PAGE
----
José Sócrates, Portugal’s Socialist prime minister, on Wednesday pledged to cut the country’s spiralling budget deficit by more than two-thirds over the next four years after the shortfall reached a record high in 2009.
Speaking after the government unveiled its budget proposals for 2010, he said his overriding concern was to restore confidence in the Portuguese economy and stimulate growth to lift the country out of recession.
“Our key goal is economic recovery and for the good of the economy we will begin consolidating the deficit this year,” he said at a briefing for foreign journalists.
Government figures released late on Tuesday showed the deficit had risen from 2.7 per cent of gross domestic product in 2008 to 9.3 per cent last year, the highest level on record in Portugal.
Brian Coulton, head of global economics with Fitch Ratings, said the agency would not remove the negative outlook it placed on Portugal in September as a result of the budget proposals.
He said the measure implied a probable credit downgrade within 12 to 18 months. Other agencies have also recently warned Portugal of a possible downgrade to its long-term debt rating, which ranges from Aa2 at Moody’s to A+ at Standard & Poor’s.
“The 2009 deficit has been revised upwards and is almost three percentage points higher than forecasts made in September,” Mr Coulton said. “The budget does not target a huge adjustment this year, but it does contain some serious consolidation measures including a public sector wage freeze.”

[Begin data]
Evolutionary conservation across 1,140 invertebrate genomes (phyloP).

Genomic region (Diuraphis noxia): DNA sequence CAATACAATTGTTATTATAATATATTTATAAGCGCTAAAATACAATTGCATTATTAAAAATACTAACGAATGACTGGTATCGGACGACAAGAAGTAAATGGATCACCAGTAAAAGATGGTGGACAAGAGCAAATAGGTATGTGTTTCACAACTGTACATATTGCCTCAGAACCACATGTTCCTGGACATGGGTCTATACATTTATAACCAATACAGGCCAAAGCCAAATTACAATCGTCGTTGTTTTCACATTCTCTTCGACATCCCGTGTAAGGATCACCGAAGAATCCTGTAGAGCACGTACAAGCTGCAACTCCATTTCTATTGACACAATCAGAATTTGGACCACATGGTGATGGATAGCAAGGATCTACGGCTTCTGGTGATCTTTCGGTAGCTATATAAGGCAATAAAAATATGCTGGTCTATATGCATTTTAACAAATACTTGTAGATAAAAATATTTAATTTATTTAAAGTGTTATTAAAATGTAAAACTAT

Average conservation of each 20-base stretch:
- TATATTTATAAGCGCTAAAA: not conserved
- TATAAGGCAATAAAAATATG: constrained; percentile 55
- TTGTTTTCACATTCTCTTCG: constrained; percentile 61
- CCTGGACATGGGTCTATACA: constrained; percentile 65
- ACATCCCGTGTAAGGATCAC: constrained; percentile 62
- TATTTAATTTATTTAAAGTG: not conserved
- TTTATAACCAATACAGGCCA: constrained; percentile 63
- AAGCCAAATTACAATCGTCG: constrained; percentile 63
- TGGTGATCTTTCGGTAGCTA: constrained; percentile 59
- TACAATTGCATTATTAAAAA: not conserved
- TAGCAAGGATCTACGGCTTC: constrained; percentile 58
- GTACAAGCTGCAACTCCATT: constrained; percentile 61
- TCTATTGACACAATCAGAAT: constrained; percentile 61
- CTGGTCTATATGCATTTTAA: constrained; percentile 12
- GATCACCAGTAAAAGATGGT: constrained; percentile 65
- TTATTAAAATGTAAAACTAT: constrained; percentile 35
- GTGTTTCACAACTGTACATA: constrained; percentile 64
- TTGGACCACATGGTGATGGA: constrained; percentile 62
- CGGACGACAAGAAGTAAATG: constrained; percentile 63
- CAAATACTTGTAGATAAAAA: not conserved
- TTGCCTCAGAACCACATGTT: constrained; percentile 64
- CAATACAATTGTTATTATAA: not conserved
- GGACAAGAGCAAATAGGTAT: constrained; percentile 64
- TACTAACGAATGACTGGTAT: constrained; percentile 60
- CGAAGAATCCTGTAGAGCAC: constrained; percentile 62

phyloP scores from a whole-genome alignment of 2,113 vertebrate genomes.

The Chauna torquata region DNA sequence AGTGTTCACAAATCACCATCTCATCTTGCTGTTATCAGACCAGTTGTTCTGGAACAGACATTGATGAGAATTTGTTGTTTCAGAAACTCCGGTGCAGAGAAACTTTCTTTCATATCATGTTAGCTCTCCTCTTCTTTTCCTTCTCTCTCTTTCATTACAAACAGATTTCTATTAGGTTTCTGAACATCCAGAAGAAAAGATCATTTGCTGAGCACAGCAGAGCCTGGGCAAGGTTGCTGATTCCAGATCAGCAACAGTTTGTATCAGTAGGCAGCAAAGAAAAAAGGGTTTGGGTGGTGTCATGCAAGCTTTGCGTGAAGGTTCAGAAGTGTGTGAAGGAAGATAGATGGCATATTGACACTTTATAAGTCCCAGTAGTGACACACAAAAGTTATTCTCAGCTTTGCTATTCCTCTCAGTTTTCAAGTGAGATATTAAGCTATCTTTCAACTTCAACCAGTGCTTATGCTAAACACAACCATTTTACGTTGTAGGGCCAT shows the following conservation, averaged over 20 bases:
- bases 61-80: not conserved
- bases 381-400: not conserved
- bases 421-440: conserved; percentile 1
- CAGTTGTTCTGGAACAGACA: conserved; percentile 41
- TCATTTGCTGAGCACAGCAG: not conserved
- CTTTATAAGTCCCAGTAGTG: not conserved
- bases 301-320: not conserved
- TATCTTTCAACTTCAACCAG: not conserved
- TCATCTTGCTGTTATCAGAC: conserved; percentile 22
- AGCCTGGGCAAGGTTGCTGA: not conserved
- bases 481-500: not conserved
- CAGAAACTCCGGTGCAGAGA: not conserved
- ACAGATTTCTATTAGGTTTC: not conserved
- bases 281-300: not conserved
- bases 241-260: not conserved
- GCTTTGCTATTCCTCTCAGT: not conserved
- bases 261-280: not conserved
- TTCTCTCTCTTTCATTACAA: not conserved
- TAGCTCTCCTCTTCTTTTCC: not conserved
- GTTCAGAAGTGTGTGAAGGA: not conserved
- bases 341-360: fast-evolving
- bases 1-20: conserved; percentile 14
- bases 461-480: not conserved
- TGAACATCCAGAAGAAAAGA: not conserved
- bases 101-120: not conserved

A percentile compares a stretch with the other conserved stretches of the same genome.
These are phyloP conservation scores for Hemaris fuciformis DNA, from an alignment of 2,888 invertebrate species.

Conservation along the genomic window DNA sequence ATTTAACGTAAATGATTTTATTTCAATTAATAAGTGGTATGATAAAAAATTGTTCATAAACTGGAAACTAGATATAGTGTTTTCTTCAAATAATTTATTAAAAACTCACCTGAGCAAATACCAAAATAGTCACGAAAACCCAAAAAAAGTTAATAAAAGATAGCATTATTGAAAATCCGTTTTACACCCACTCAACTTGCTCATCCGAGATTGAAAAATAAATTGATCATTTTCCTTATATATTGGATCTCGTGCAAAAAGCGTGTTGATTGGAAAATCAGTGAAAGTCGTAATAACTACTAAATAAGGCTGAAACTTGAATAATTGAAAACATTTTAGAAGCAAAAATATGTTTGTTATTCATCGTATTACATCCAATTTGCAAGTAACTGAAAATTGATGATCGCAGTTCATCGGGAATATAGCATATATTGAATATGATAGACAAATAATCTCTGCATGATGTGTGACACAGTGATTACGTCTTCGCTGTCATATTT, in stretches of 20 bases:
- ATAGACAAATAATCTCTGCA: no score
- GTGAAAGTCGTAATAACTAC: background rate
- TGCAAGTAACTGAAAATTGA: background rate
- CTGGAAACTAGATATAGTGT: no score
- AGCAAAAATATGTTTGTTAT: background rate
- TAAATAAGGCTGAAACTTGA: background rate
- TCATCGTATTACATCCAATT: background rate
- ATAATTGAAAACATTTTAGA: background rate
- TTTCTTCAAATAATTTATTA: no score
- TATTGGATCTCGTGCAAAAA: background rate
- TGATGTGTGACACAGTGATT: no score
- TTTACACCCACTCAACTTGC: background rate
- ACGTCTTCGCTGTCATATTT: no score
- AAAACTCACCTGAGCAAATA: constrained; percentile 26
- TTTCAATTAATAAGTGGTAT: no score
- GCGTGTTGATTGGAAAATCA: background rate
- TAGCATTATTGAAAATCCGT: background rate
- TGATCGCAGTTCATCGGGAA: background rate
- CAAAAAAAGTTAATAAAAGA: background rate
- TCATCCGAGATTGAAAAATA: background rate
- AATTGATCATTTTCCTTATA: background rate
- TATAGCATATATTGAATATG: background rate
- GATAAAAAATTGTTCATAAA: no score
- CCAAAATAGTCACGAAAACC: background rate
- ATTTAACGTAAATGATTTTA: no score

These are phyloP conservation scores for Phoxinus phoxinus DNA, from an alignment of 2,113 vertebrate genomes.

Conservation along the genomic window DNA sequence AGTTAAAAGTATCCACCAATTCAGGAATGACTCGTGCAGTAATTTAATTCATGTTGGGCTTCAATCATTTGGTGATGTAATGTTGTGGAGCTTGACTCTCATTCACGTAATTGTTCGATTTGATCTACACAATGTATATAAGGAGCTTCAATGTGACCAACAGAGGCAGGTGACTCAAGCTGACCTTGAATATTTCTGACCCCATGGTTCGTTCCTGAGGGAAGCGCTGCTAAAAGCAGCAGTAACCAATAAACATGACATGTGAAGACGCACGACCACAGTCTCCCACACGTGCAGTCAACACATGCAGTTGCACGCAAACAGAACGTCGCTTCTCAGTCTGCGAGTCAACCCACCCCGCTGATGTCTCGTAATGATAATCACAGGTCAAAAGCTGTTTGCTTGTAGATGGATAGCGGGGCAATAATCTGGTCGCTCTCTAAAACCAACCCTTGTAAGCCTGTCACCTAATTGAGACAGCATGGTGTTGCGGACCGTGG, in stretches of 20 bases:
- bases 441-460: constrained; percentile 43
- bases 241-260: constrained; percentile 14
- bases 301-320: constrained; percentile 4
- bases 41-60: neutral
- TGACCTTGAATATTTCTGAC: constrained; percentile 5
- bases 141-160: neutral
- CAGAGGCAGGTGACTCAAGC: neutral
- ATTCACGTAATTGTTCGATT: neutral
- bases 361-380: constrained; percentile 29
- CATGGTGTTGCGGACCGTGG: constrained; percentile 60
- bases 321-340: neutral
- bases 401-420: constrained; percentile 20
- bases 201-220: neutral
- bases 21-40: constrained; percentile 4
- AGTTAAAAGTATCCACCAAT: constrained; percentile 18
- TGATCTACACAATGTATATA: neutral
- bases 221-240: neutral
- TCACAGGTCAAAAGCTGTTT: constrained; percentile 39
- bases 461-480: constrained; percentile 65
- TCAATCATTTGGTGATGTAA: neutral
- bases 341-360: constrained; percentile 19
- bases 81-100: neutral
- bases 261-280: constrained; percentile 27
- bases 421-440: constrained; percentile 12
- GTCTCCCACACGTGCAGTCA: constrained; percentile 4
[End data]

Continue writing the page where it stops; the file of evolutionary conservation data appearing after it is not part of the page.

Mr Sócrates proposes to cut the deficit to 8.3 per of GDP this year and to below 3 per cent by 2013.
“I have cut the deficit before. I know what the risks are and I know how to do it again,” he said, referring to 2005-2007 when his centre-left government reduced the deficit from 6.1 to 2.6 per cent of GDP in less than three years.
Greece’s debt crisis has raised concerns in international financial markets over high debt levels in other peripheral EU countries such as Portugal, Ireland and Spain.
But Mr Sócrates said the budget deficit and public debt in Portugal were in line with average levels in the EU and lower than in several other countries such as the UK, Spain and Ireland.
Any comparison between Portugal and Greece was “unjust, nonsensical and unsustainable” and would send an erroneous message to international markets, he said.
He emphasised that budget measures to cut the deficit were for “the good of the economy” and not designed to comply with the recommendations international economists or ratings agencies.
“The deficit increased in 2009 to enable the country to overcome the global economic crisis,” he said. “We began to emerge from recession in the second quarter of last year, before most other European economies, and we have to maintain stimulus measures to ensure a healthy recovery in 2010.”
The government forecasts 0.7 per cent growth this year after the economy contracted 2.7 per cent in 2009.